Six-hour rule stays but retail review plans to simplify consumer rights and age-restriction regulations

The Government has ruled out any changes to Sunday trading hours in its overhaul of retail regulations.

Business Secretary Vince Cable revealed plans to scrap or simplify more than 160 regulations following  the Government’s Red Tape Challenge, designed to set retailers free from burdensome regulation. But Sunday trading legislation remained untouched, despite campaigning by major retailers including Next, Kingfisher and Asda to relax the six-hour trading laws.

Speaking to Retail Week, minister for business and enterprise Mark Prisk said: “We looked carefully at retailers’ views, and some will have wanted to see Sunday trading go, but many retailers – large and small – will be happy with that [the decision not to change the legislation].”

However, the review does promise to simplify legislation.

Under the plans, 12 pieces of consumer rights law will be replaced with one single piece of legislation, and multiple regulations on age-restricted sales will be consolidated. Contentious laws to be scrapped include the requirement on retailers to notify TV licensing about TV sales, the need for an alcohol licence to sell liqueur chocolates, and redundant laws such as the historical Trading with the Enemy Act.

The proposals are the first results from the Government’s Red Tape Challenge, whereby it set up a website for businesses to challenge existing laws. Of 257 regulations under consideration, two thirds have been simplified or scrapped.

Prisk said: “For the major retailers, this is about time, and time is money.” He said employee legal training would be easier and cheaper – one example of how the reform will affect the bottom line.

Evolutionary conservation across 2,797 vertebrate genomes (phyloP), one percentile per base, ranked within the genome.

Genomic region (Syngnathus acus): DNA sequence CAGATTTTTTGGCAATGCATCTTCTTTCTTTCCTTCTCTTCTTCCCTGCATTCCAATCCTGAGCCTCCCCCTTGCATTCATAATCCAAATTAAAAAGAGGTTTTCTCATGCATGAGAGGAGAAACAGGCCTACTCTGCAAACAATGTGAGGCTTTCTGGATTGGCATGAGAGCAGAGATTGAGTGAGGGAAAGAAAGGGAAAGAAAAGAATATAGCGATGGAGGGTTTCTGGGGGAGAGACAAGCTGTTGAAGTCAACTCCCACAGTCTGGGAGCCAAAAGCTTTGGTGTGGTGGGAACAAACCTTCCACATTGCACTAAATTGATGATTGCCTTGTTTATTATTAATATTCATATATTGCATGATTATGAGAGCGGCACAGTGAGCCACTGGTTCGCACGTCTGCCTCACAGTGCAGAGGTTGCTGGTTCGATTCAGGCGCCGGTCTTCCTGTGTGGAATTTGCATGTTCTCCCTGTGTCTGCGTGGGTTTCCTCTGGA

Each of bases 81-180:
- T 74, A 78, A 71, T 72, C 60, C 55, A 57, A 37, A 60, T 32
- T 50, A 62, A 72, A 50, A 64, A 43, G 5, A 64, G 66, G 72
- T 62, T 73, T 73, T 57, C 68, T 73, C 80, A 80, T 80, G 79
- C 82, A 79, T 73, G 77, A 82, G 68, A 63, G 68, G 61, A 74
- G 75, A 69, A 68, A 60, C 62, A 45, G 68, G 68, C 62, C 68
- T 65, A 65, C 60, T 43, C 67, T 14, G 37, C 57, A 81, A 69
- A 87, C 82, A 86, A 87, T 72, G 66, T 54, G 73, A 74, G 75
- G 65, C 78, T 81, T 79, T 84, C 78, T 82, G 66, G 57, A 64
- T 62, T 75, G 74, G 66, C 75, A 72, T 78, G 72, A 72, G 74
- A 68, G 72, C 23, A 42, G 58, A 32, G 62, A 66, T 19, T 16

Kevin Hawkins, former BRC director-general and Red Tape Challenge sector champion, said: “Some of you may be thinking: ‘You could have been more radical’. But deregulation is not just about scrapping regulation it’s about consolidating and simplifying what exists.”

BRC director-general Stephen Robertson welcomed the changes and said it signalled the right intent, but urged the Government to go further. “Regulatory reform isn’t a numbers game. It’s about reducing the impact.”

Retail jobs drop off

  • Retail employment fell 0.4% in the second quarter of this year, equivalent to 3,100 fewer full-time jobs
  • The trend worsened during the quarter, according to the BRC - Bond Pearce Retail Employment Monitor, falling 0.2% in April, 0.4% in May and 0.7% in June
  • It is the first time the monitor has recorded a decline for three consecutive months
  • Non-food retailers scrapped the most positions
  • A quarter of retailers are planning to reduce staff levels this quarter